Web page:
The Addison Gallery possesses one of the most extensive and admired collections of American art in the United States.
To showcase the work, the gallery at Phillips Academy in Andover curates three shows every winter, each showcasing a specific aspect of the collection.
This winter’s exhibits began yesterday, Jan. 19, with “Eye on the Collection.”
Associate Director Susan Faxon, the gallery’s curator of art created before 1950, calls the pieces in this show “extraordinary.” She encourages everyone from the Merrimack Valley and places beyond to visit the Addison and “experience these remarkable works of art.”
“Eye On the Collection” features masterworks from the archives that are both contemporary and from past eras.
Faxon calls the show “eye-opening and entertaining.”
“These are great examples of American art,” she promises of the exhibit which runs through March 10.
A gaze through the list of featured work upholds her promise, revealing inclusions such as Winslow Homer’s “The Country School” and George Inness’ breathtaking “The Monk.”
The exhibition also includes American transplants such as Hans Hofmann, whose vibrant, striking canvasses are abstract and moving.
Next, the gallery will mount “Stone, Wood, Metal Mesh: Prints and Printmaking.”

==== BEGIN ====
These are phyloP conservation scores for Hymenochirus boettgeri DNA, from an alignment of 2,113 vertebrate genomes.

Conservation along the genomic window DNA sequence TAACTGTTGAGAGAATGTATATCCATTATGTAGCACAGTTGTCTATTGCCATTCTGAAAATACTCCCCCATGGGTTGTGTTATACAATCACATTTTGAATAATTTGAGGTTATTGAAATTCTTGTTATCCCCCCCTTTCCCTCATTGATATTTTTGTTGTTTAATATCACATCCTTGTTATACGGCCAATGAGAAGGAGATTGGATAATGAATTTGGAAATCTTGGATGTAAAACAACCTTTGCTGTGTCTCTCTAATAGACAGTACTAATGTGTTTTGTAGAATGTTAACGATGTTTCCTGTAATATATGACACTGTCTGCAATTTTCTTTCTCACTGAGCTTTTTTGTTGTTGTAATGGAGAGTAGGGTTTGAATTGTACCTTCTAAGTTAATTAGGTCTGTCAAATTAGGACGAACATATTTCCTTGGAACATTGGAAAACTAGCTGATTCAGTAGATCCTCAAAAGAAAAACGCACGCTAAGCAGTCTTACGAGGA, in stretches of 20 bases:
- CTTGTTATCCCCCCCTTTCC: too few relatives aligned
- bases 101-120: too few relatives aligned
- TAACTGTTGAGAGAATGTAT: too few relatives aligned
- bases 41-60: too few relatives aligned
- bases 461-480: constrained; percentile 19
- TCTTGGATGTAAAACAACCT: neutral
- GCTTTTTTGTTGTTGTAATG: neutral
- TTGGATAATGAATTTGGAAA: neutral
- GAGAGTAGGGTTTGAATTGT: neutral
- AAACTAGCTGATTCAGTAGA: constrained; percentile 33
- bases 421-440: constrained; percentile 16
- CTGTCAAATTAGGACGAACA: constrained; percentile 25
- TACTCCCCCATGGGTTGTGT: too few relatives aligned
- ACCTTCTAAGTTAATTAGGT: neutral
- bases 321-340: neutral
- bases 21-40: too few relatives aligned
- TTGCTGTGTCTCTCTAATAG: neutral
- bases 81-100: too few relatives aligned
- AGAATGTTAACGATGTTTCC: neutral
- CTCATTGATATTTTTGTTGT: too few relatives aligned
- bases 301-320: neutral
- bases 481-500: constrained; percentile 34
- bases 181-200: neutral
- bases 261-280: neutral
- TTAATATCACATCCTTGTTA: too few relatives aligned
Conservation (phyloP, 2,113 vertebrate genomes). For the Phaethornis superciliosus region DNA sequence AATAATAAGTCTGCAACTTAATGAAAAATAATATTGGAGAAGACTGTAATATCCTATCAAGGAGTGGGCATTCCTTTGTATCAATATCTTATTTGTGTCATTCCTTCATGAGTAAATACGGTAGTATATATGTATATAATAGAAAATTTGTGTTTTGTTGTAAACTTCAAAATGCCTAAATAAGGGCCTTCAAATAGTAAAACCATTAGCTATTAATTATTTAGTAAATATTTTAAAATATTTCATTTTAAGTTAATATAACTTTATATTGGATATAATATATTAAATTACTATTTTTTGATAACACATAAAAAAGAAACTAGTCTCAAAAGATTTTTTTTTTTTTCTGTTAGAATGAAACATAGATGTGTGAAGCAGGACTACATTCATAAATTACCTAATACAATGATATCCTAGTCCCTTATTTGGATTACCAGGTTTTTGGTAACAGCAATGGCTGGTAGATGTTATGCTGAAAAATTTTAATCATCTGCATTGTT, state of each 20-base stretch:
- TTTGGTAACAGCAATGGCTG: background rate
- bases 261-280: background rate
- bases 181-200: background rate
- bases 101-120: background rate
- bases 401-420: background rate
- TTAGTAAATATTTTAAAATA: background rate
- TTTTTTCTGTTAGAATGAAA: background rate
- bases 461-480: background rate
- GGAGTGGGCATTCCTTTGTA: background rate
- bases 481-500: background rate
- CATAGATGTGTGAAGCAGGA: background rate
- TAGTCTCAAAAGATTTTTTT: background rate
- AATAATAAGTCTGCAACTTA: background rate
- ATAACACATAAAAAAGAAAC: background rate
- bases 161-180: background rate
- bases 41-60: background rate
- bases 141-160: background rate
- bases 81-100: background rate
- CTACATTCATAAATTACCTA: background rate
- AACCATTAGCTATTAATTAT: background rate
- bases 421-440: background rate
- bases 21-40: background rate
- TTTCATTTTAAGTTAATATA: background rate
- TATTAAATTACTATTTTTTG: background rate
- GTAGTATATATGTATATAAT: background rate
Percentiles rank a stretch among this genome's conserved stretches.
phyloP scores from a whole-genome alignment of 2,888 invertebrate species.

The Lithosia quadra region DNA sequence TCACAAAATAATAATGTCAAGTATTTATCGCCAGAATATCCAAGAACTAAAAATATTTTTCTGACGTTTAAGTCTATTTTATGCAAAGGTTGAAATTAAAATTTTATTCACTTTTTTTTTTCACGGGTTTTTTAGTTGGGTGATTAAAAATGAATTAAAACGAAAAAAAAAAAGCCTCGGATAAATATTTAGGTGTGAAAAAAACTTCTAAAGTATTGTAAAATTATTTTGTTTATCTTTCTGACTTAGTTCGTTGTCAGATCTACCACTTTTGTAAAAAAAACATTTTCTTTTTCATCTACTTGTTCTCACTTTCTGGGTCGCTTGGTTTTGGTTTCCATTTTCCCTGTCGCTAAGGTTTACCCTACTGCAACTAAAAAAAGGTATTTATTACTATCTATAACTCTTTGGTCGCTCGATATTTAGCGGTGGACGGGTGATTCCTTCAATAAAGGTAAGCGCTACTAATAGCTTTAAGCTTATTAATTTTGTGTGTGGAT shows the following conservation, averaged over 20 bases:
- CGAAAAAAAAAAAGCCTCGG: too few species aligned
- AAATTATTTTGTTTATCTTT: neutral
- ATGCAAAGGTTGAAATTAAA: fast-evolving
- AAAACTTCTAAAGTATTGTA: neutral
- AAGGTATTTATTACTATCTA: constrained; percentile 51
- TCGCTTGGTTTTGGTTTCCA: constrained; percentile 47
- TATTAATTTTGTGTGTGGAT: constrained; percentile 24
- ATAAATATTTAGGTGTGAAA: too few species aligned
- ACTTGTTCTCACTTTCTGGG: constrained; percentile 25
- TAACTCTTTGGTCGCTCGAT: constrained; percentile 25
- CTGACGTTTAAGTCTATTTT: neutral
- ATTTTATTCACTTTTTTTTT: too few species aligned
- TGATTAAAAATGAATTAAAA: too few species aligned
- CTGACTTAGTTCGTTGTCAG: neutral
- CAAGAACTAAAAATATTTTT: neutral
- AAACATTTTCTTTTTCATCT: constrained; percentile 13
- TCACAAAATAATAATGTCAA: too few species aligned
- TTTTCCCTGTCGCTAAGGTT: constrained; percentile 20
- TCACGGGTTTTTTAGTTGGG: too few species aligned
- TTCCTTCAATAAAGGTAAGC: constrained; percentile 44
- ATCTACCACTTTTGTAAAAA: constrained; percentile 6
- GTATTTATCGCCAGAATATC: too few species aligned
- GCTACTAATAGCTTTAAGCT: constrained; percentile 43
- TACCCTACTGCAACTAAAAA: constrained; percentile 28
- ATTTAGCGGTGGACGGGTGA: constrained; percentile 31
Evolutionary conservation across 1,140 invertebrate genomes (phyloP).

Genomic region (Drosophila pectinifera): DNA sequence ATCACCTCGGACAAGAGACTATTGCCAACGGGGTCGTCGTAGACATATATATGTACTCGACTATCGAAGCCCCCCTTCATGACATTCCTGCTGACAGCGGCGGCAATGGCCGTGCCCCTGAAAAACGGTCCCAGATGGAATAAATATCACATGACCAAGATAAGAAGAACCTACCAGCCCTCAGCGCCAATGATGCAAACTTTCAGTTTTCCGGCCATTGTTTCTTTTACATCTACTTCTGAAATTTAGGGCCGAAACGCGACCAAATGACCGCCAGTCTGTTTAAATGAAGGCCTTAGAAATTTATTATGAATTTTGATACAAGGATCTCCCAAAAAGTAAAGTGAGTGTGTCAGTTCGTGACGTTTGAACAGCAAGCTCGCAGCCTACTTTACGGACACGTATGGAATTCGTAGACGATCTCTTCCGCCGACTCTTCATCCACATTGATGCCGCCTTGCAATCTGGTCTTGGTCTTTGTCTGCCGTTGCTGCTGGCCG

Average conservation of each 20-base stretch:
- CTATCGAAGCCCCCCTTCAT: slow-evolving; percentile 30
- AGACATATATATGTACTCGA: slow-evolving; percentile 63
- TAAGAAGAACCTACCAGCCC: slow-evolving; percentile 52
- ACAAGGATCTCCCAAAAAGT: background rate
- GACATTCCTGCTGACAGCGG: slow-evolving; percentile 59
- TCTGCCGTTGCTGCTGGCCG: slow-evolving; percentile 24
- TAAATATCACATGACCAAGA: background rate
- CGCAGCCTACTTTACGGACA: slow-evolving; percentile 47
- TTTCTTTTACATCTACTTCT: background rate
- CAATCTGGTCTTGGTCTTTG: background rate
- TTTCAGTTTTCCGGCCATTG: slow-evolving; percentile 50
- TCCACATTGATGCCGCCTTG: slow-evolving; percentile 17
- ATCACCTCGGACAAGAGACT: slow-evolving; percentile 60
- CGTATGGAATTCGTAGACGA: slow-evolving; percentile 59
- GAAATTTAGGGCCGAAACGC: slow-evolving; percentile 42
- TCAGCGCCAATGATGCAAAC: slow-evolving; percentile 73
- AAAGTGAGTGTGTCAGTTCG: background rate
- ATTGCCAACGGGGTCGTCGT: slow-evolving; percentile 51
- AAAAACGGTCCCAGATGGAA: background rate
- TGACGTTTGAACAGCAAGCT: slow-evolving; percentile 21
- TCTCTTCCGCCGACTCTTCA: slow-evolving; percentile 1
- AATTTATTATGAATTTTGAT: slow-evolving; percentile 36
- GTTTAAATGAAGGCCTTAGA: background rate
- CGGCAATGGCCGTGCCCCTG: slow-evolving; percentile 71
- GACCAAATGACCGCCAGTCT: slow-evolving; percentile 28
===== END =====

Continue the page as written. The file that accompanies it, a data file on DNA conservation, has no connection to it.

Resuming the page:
The exhibit’s title, Faxon explains, references materials that are necessary to make prints: Stone is used to create lithographs; metal for etchings; mesh for screen prints; and wood for prints.
Some 120 works (almost all paintings except for one piece of sculpture) were culled from the more than 4,000 pieces in the Addison collection.
Again, Homer will be represented. Other features will be lithographs by Frank Stella, dry-points from American luminaries James Whistler, Charles A. Platt and Edward Hopper, and contemporary lithographs from leading artists such as Helen Frankenthaler and Robert Motherwell. Andy Warhol is represented.
“Some of these have not been shown in years,” Faxon says, noting that all five of the galleries at the Addison will be included in this exhibition, which runs through March 17.